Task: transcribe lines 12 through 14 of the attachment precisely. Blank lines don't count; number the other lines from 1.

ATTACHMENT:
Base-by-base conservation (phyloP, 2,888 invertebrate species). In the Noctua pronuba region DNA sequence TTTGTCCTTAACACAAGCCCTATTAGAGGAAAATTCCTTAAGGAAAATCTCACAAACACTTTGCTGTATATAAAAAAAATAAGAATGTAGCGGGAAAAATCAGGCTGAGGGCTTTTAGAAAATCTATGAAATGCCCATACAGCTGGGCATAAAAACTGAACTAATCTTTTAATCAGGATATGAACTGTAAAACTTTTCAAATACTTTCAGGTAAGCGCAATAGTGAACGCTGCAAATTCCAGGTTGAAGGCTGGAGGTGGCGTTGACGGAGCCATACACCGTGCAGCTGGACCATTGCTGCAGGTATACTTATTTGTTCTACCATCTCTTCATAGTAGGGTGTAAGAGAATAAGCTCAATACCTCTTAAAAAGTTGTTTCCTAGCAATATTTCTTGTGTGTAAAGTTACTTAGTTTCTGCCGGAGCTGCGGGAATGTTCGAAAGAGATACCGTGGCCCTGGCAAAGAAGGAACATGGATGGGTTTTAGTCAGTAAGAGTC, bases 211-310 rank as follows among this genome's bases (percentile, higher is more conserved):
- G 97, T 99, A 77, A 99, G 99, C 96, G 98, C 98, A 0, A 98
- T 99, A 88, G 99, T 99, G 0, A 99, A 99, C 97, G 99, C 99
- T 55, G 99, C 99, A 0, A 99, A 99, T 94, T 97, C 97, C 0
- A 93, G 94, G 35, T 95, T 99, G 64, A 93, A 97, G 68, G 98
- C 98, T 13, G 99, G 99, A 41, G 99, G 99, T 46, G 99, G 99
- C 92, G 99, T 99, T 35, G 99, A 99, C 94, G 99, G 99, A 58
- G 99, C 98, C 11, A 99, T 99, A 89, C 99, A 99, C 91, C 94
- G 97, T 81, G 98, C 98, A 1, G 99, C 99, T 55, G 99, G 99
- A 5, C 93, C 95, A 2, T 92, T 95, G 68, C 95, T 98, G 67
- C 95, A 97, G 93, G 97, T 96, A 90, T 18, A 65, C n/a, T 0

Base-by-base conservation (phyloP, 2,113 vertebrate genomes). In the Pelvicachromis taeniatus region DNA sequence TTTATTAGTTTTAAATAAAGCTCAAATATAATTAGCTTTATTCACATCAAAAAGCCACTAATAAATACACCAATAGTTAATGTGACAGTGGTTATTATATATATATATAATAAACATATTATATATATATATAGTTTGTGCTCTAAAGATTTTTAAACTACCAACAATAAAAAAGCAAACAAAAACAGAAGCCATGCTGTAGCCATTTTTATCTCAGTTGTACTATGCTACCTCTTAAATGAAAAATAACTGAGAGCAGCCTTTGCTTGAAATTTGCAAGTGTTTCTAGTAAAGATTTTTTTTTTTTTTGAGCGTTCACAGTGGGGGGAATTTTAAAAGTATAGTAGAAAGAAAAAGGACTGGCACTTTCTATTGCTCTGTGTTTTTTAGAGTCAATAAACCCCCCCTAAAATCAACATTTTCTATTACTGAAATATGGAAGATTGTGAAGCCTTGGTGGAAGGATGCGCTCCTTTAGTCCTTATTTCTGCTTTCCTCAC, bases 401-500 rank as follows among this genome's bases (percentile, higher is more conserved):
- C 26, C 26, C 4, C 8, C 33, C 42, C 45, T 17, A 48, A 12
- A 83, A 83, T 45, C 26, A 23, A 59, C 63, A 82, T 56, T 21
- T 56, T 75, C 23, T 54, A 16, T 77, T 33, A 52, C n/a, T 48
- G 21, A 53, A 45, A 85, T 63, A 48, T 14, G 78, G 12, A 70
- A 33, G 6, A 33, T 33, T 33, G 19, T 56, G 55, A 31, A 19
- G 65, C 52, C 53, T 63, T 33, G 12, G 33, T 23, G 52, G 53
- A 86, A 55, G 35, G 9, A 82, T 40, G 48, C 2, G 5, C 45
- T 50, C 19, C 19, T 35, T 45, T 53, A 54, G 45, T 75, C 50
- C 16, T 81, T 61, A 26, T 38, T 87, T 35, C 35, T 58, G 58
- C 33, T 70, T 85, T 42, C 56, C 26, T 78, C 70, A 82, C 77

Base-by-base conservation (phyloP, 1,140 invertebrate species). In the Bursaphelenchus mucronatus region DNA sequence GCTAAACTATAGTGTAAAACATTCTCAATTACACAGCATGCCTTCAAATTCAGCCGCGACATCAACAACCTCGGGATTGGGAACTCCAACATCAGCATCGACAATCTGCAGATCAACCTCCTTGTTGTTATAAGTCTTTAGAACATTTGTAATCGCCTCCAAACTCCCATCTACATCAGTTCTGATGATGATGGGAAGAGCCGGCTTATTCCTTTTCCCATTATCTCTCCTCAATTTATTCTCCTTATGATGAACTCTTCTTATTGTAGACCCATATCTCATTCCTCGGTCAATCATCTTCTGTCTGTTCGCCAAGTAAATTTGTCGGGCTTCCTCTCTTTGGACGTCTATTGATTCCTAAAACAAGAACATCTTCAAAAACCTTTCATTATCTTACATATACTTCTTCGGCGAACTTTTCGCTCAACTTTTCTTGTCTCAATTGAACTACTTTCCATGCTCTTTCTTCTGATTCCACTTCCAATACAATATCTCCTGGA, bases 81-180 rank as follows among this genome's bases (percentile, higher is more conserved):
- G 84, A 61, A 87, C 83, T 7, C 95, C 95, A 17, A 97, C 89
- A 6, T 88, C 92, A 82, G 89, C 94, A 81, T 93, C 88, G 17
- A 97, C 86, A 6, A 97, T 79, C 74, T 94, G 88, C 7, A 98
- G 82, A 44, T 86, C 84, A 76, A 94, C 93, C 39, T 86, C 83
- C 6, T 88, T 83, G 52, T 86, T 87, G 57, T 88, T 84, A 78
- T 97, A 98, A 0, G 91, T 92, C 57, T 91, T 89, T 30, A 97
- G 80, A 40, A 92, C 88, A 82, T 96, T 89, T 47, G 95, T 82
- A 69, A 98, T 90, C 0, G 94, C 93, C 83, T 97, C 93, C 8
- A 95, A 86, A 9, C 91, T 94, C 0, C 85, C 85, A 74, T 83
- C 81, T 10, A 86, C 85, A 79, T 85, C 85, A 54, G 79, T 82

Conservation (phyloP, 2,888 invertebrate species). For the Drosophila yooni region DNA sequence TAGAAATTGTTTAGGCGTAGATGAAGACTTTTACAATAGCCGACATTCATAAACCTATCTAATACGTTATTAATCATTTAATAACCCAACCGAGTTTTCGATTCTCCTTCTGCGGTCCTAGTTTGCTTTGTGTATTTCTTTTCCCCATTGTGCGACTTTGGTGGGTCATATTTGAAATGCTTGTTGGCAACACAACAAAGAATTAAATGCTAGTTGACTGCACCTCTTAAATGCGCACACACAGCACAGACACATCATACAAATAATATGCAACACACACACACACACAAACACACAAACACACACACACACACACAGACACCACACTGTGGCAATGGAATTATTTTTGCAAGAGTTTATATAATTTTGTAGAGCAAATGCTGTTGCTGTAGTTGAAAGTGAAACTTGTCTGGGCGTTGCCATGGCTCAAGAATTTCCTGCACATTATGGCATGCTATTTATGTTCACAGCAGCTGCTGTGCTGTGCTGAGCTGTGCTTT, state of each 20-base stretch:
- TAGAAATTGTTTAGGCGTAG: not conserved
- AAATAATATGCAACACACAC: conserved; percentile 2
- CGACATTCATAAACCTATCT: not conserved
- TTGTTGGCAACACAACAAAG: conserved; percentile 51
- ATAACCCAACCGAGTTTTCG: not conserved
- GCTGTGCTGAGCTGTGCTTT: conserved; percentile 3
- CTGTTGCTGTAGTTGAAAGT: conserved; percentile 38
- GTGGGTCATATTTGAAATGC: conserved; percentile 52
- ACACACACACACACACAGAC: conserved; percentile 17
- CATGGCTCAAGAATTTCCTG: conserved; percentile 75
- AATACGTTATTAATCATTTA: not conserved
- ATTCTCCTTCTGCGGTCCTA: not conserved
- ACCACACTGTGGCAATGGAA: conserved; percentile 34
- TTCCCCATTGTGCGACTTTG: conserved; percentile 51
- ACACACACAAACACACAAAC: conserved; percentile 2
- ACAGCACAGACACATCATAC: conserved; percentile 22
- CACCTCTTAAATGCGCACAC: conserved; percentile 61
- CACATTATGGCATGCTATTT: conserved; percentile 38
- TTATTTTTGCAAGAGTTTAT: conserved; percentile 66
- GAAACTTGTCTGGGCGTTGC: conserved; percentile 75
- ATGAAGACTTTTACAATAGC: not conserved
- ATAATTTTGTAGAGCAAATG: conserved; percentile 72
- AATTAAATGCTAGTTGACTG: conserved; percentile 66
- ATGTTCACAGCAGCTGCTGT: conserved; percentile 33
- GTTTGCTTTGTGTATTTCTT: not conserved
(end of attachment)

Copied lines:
Base-by-base conservation (phyloP, 2,113 vertebrate genomes). In the Pelvicachromis taeniatus region DNA sequence TTTATTAGTTTTAAATAAAGCTCAAATATAATTAGCTTTATTCACATCAAAAAGCCACTAATAAATACACCAATAGTTAATGTGACAGTGGTTATTATATATATATATAATAAACATATTATATATATATATAGTTTGTGCTCTAAAGATTTTTAAACTACCAACAATAAAAAAGCAAACAAAAACAGAAGCCATGCTGTAGCCATTTTTATCTCAGTTGTACTATGCTACCTCTTAAATGAAAAATAACTGAGAGCAGCCTTTGCTTGAAATTTGCAAGTGTTTCTAGTAAAGATTTTTTTTTTTTTTGAGCGTTCACAGTGGGGGGAATTTTAAAAGTATAGTAGAAAGAAAAAGGACTGGCACTTTCTATTGCTCTGTGTTTTTTAGAGTCAATAAACCCCCCCTAAAATCAACATTTTCTATTACTGAAATATGGAAGATTGTGAAGCCTTGGTGGAAGGATGCGCTCCTTTAGTCCTTATTTCTGCTTTCCTCAC, bases 401-500 rank as follows among this genome's bases (percentile, higher is more conserved):
- C 26, C 26, C 4, C 8, C 33, C 42, C 45, T 17, A 48, A 12
- A 83, A 83, T 45, C 26, A 23, A 59, C 63, A 82, T 56, T 21